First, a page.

by Katie Gile
A love-hungry boy longs for connection and finds it with a feisty girl. It’s a plot structure familiar enough to a fan of romance-comedies.
But what’s the kicker?
He’s a zombie and she’s a zombie-hunting human.
“Warm Bodies” is the highly imaginative and literally heartwarming tale in which zombie meets girl and becomes human through the power of love.
R, the “corpse” in question, is neurotic and compassionate as he observes and describes the behavior of his fellow zombies, the “bonies” and the living people on which they all feed.
On the hunt for a meal, R meets Julie, a human who’s survived the zombie plague behind walls constructed by her militant father. When she and a party of humans are outside the walls to scavenge for medicines, R and his fellow hungry corpses attack. In the midst of the confrontation, R saves Julie from a horde of hungry corpses and sneaks her into his home. Through a series of events, both charmingly funny and refreshingly original, R & Julie develop affection for each other and R gradually becomes more human.
Director and screenwriter Jonathan Levine does a magnificent job creating a visually engaging and cohesive tale that charms on its own terms. The use of consistent, sometimes ironic voiceover and stop-start filming were excellent choices and allowed for the best telling of this dynamic story. Dedicated to honest storytelling and jammed with small comedic moments, “Warm Bodies” is an unassuming delight that kept the audience laughing from beginning to end.
The script of “Warm Bodies” — and the novel by Isaac Marion that it was based upon — has more than a little in common with Romeo and Juliet, though its reimagination is perfectly appropriated to a zombie-loving culture. The plot and dialogue were very well-written, even if the plot structure is familiar to anyone who passed English class. But it’s an impressive testament to Levine’s original and unfettered style that such a familiar story felt uniquely charming and fresh.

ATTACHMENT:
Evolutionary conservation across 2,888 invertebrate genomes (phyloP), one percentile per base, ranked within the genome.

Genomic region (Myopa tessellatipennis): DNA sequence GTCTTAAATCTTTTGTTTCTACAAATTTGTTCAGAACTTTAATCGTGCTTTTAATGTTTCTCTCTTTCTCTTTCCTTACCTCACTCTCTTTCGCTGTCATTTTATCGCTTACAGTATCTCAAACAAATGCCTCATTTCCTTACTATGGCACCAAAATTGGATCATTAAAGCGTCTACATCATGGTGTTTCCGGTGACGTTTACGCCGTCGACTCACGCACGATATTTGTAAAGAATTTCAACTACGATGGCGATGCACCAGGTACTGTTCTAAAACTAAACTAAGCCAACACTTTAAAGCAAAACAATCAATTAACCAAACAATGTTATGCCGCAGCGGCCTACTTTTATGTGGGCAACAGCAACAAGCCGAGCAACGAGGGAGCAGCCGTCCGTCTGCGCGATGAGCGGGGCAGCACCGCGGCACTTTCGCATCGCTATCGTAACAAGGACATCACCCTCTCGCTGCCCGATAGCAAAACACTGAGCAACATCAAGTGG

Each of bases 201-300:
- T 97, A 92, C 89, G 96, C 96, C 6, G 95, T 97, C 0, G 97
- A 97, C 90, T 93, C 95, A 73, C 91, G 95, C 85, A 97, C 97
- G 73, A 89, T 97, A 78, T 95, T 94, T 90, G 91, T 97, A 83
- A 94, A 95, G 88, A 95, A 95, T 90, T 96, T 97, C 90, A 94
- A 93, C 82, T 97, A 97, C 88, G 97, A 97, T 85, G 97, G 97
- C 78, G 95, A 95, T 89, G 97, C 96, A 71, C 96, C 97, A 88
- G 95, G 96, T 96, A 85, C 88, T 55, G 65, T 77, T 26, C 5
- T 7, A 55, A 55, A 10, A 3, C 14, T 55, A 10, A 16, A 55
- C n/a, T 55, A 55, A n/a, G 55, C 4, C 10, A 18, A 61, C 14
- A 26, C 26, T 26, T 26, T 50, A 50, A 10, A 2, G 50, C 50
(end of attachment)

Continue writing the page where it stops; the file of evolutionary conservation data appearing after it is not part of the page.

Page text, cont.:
Nicholas Hoult was stellar as R, his quick-talking neuroses keeping us laughing as R’s observations endeared him to us even as he fed on humans. If there could ever be a sympathetic zombie, Hoult has brought him to life with clear-eyed honesty and vulnerable stillness.
Teresa Palmer stars as Julie, providing the energetic and empathetic spark that brings R to life. Her quiet, tough take on the heroine was right on the money as she never over-performed and successfully played for subtlety.
Supporting the star-crossed lovers are the wonderful Analeigh Tipton, Rob Corddry, Dave Franco and John Malkovich. There wasn’t a weak point in this sweet little movie and the fantastic cast made sure of it.
“Warm Bodies” earns its PG-13 rating primarily for gory violence, as it’s a zombie film. But the movie itself is its own fun version of a romance comedy and a great choice for a date night. Telling several stories at once with the over-arching theme that we could all use a little wake-up call in our hustling lives and constant assumptions, “Warm Bodies” is a quiet charmer and certainly worthy of a repeat viewing.
WARM BODIES movie review
by Katie Gile